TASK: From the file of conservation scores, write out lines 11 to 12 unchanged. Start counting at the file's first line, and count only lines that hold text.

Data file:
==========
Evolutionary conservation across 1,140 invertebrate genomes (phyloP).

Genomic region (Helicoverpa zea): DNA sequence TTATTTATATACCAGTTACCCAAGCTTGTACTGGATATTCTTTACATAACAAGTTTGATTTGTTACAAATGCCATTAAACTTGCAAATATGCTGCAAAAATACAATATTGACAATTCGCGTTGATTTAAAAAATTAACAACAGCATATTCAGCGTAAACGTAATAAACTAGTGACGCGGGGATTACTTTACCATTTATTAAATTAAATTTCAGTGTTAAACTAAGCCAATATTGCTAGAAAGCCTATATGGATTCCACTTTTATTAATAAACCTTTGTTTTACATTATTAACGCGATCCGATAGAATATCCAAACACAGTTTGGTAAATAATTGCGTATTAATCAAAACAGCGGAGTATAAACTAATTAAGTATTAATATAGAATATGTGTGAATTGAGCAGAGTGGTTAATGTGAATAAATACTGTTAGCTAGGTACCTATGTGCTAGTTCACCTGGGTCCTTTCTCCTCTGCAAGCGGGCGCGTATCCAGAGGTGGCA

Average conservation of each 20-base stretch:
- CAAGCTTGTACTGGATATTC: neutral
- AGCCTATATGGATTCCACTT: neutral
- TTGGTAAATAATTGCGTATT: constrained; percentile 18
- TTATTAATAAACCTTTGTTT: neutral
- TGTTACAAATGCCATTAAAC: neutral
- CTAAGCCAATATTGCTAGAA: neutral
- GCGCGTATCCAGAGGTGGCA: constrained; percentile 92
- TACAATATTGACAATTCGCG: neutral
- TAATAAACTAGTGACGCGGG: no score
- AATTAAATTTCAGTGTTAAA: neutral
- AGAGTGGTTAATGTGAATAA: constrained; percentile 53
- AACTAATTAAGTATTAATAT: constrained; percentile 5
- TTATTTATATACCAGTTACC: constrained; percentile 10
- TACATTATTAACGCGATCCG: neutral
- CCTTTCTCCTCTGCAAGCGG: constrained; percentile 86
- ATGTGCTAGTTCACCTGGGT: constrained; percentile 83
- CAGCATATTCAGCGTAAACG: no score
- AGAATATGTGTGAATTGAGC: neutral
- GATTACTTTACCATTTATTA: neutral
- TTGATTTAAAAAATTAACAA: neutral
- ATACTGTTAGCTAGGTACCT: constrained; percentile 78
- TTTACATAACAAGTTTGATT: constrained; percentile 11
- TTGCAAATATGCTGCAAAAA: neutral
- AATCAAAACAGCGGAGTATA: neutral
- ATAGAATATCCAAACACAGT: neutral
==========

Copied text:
- TACAATATTGACAATTCGCG: neutral
- TAATAAACTAGTGACGCGGG: no score